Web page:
BlackBerry may have surrendered an early lead in smartphones to Apple and Google, but it remains a market leader in cars thanks to subsidiary QNX, whose operating system runs in roughly half the in-car infotainment systems sold today.
This year, QNX notched a huge victory by delivering the underlying software for the latest version of Ford Motor Co.'s Sync system.
Now, the division that operates QNX, known as BlackBerry Technology Solutions, is broadening its portfolio of automotive offerings to include over-the-air software updates and back-end software for automated driving.
Derek Kuhn, 45, vice president of sales at BlackBerry Technology Solutions, spoke with Staff Reporter Gabe Nelson last month.
Q: QNX emphasizes the dependability and security of its operating system. What have the recent revelations about car hacking meant for you?
A: Things like the Jeep hack have finally emphasized what we've been evangelizing for many years. Security is not a product, it's a process, and it's something that we at BlackBerry know very well. ...
I will admit to you: In the automotive space, it was difficult to get interest in security discussions 18 months ago, two years ago. These days, it's far less difficult.
Why was it so difficult?
Some of our Tier 1 and automaker customers really understood, but in some circles, when we were speaking at events, people called us "alarmist." That's a direct quote. We were being told by the industry: "Yeah, we understand where you're coming from, but it's not a big deal." Well, we think it is a big deal.
What role will QNX play in autonomous driving?
I'm personally addicted to the idea of autonomous vehicles. I've tried to work with our entire team to make sure that we're at the very forefront of what's happening in this space. We've been working with military groups for autonomous vehicles for many, many years, whether they fly, swim or walk, so this is something that QNX has a tremendous amount of experience with.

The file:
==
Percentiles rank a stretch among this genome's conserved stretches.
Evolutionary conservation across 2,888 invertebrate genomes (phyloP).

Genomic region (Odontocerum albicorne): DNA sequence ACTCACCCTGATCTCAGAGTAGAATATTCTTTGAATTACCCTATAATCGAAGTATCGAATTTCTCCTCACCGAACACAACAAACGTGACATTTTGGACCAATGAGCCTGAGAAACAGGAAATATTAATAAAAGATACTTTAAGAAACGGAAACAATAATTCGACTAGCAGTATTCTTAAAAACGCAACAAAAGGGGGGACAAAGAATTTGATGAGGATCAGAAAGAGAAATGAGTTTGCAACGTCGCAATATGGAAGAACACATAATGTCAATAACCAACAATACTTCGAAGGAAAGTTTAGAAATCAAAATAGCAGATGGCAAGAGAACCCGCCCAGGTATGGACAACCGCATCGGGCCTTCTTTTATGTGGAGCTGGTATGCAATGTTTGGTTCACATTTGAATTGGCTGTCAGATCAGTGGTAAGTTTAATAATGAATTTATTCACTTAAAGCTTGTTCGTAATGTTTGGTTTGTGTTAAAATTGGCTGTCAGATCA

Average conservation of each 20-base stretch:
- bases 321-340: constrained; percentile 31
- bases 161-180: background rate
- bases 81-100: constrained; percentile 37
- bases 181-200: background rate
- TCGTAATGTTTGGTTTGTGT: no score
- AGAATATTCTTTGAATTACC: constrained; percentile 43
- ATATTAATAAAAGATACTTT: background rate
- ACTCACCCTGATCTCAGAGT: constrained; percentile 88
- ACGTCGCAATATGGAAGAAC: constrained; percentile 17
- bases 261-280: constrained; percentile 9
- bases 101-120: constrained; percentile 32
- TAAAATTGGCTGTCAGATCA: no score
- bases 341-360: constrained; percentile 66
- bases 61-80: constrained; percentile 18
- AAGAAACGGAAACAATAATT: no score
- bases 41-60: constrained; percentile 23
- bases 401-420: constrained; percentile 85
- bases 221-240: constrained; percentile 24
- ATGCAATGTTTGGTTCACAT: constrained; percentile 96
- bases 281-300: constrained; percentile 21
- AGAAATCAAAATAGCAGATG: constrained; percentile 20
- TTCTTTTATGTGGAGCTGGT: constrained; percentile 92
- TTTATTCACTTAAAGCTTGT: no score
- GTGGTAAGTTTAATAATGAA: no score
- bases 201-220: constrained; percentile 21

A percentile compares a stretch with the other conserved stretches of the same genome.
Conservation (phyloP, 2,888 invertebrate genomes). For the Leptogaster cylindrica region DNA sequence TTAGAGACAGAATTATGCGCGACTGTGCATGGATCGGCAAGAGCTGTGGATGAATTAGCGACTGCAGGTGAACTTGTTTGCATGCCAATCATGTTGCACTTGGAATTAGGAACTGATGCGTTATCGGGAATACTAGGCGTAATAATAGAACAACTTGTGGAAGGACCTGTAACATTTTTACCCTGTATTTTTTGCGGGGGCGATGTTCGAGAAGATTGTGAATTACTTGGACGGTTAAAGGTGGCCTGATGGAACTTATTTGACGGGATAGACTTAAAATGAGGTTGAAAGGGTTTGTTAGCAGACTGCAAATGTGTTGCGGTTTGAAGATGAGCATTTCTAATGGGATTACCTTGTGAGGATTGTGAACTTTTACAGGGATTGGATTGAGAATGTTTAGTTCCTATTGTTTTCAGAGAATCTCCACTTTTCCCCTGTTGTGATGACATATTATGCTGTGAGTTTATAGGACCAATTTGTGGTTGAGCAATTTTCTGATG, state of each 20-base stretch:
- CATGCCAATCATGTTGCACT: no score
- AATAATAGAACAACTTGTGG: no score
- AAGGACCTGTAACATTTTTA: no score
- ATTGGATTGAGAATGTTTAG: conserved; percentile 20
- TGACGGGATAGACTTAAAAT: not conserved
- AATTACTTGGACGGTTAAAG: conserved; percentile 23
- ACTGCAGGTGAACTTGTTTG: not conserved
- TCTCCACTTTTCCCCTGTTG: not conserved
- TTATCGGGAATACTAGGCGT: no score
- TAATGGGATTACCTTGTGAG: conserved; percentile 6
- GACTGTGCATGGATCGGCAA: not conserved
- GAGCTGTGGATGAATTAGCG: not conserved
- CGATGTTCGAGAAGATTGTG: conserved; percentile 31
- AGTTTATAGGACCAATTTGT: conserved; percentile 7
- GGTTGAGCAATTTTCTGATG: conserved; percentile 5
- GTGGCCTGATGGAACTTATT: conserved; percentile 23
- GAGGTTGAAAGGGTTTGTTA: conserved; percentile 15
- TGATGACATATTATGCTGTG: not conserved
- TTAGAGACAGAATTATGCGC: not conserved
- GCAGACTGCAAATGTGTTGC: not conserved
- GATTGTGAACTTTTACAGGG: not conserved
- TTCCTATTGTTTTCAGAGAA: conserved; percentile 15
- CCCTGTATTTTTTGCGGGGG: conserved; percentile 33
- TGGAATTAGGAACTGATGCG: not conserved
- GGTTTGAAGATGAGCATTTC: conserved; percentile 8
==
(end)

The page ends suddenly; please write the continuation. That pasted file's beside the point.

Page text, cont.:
So a self-driving car could run on QNX?
We're getting more interest in what I'd call piloted driving. I think you'll see QNX in a lot of driver safety systems that are coming up, and we're focused on winning business in that area more than we ever have before.
We're also developing middleware that could also lead to more advanced systems. Our business is providing the Tier 1 community with building blocks. We're trying to take the pain away. [Our role is] taking the input from many systems -- cameras, machine vision, ultrasonic sensors, radar, lidar -- and making all those systems come together in a seamless way.
QNX changed hands a couple of times in the last decade, and BlackBerry doesn't have the market strength it had in 2010. Is QNX for sale?
Absolutely not, as far as I know.
We're in a process where BlackBerry's leadership is pressuring folks like me to grow the business. We are hiring people, we are winning more and more, and we are looking to grow even more. We're really working to advance our software and services on the [Internet of Things] side. We've developed a complete connected-car system for the auto industry.
What does that Internet of Things service entail?
We're offering over-the-air updates and data collection with analytics, and we're doing remote diagnostics services as well.
Who's the competition there?
There are a lot of different companies that are offering pieces. [Harman's new acquisition] Red Bend offers a version of software updates, for example. There are others as well. BlackBerry is offering something that's completely end to end.